Lilith’s French Pierrot

Fall/Winter 06/07 at Lilith can be summed up as classic chic. Lily Barreth, a French designer based in Japan, hid body lines behind shapeless, asymmetrical, and oversized Pierrot garments. Lilith had an element of theatrical clownism—huge bow ties, long sleeves on large corduroy suits, and puffy skirts, accentuated by Dr. Martin boots with colored ribbons taken from Takeshi Dori. The collection, mainly of black and while, was spiced with neon green turtlenecks and red overalls. Barreth craftily managed to combine her French artistic heritage with Japanese pop-culture themes.

Yukiko Hanai’s Breakfast at Tiffani’s

Yukiko Hanai unveiled a beautiful haute couture collection in subdued browns and creams. Models wearing fitted and tiered dresses, lace, burgundy velvet suits, elaborate headpieces, and big flowery accessories ignited the audience. Watch out the power suit of the 80’s and masculine lines. These garments were meant for seduction. The fitted lines and sexy earth tones accentuated female sexuality and sensuality. Resembling cinematographic costumes of Marry Poppins and Holly Golightly, the collection inspired women to be flirtations, elegant and glamorous.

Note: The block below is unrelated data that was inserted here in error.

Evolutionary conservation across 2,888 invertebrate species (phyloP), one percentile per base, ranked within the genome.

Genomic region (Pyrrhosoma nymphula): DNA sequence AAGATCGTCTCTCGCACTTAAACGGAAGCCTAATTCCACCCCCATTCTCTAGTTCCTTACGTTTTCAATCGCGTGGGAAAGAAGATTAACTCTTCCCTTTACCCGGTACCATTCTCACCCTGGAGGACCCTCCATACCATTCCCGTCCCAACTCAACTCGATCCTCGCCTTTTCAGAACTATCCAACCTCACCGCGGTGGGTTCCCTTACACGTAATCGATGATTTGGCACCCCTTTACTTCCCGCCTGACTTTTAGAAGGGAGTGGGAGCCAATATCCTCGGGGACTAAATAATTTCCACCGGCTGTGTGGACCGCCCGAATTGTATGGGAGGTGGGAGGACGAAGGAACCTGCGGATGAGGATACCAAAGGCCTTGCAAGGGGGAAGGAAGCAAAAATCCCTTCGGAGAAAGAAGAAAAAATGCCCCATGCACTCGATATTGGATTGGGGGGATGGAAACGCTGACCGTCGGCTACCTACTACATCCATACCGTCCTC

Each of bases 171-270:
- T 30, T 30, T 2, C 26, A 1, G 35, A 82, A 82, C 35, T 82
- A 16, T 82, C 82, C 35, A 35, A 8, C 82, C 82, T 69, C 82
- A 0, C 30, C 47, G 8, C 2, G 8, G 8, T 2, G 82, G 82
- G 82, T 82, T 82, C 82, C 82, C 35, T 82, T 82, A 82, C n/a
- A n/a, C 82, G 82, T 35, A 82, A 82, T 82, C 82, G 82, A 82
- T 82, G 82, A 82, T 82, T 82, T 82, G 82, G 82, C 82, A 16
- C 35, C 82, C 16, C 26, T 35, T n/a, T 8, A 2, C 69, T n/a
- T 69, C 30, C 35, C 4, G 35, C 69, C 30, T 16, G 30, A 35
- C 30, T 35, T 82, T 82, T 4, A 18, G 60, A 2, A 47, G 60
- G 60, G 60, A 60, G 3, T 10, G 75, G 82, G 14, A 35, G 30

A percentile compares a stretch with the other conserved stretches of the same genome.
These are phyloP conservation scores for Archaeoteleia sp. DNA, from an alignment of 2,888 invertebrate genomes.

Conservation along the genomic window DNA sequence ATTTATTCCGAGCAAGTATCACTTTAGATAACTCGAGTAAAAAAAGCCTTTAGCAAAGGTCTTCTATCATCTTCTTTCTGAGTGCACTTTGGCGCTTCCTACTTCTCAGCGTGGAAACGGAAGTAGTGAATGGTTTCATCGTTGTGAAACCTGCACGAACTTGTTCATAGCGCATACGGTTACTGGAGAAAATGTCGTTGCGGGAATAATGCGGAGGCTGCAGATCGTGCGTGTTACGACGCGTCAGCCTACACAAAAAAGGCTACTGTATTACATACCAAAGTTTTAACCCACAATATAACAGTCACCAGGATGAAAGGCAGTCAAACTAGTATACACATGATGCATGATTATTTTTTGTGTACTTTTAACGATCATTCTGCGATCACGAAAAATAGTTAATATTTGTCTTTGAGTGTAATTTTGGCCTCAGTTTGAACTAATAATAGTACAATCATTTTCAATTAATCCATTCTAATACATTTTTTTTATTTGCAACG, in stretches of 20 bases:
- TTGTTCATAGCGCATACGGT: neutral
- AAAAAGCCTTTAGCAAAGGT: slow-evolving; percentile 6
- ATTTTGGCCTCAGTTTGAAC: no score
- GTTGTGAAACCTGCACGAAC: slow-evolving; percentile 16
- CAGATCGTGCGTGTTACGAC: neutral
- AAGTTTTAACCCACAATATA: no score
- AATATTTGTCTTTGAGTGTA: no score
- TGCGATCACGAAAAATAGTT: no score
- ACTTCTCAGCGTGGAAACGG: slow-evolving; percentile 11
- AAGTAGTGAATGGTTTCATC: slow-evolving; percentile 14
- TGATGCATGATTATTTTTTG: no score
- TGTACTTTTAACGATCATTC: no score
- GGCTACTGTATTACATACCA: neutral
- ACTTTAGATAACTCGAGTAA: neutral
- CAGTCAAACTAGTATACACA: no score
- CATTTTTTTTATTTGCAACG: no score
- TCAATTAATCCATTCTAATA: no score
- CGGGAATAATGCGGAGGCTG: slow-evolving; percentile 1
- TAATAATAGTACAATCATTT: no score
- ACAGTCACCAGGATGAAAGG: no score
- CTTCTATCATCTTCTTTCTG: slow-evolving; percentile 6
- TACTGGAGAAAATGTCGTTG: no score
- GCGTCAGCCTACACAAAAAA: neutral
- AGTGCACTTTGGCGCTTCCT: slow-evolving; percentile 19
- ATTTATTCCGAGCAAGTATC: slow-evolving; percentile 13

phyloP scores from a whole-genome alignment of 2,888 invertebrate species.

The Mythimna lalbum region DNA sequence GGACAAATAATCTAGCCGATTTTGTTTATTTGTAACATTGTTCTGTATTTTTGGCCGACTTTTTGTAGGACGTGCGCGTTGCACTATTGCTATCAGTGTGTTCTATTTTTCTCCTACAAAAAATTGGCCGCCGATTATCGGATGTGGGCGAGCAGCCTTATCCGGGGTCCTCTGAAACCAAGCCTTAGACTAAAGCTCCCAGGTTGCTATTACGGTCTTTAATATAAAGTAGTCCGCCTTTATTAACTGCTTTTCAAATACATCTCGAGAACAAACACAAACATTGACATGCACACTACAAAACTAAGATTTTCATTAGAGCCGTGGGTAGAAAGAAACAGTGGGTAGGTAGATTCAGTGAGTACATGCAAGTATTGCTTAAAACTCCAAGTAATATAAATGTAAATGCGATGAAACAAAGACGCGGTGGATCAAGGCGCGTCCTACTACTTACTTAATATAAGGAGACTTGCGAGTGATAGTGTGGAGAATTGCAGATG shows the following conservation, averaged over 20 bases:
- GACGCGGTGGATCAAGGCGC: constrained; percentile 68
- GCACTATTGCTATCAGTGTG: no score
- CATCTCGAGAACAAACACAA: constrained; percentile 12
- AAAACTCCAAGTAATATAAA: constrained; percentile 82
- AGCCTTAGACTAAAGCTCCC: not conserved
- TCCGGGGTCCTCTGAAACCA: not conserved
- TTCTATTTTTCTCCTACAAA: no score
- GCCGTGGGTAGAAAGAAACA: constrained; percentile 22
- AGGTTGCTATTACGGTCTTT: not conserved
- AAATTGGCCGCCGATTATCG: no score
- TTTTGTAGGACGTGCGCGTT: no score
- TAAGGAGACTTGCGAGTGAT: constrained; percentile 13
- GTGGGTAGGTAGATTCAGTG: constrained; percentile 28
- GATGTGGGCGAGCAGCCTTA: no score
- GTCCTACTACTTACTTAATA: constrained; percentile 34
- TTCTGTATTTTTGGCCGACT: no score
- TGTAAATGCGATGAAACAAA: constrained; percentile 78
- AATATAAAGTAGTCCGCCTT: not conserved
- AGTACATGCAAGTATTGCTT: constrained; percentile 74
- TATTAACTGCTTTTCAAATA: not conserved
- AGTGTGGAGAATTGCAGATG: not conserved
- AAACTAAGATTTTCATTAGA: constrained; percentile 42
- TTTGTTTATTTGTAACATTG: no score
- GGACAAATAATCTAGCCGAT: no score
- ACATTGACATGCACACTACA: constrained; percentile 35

Yub-Yum’s Haunted Tent

Inspired by a recent Nicole Kidman horror film “The Others,” Yab-Yum took its viewers to a haunted house. The tent was transplanted from Tokyo to an enchanted witch forest. Peasant skirts, corduroy jackets and pants in earthen colors, tall black trekking boots, feathery accessories, shapeless forms and layers, all combined to give the collection an outdoor feeling.
Yab-Yum’s Patrick Ryan said after the show that, “There’s pressure to always be new and different, to recreate yourself every season and surprise the critics.” Yab-Yum’s challenge this season was to work counter to its popularity and go back to its roots rather than search for newness. This season’s collection included old ideas and pieces from previous years of Yab-Yum’s 12-year history.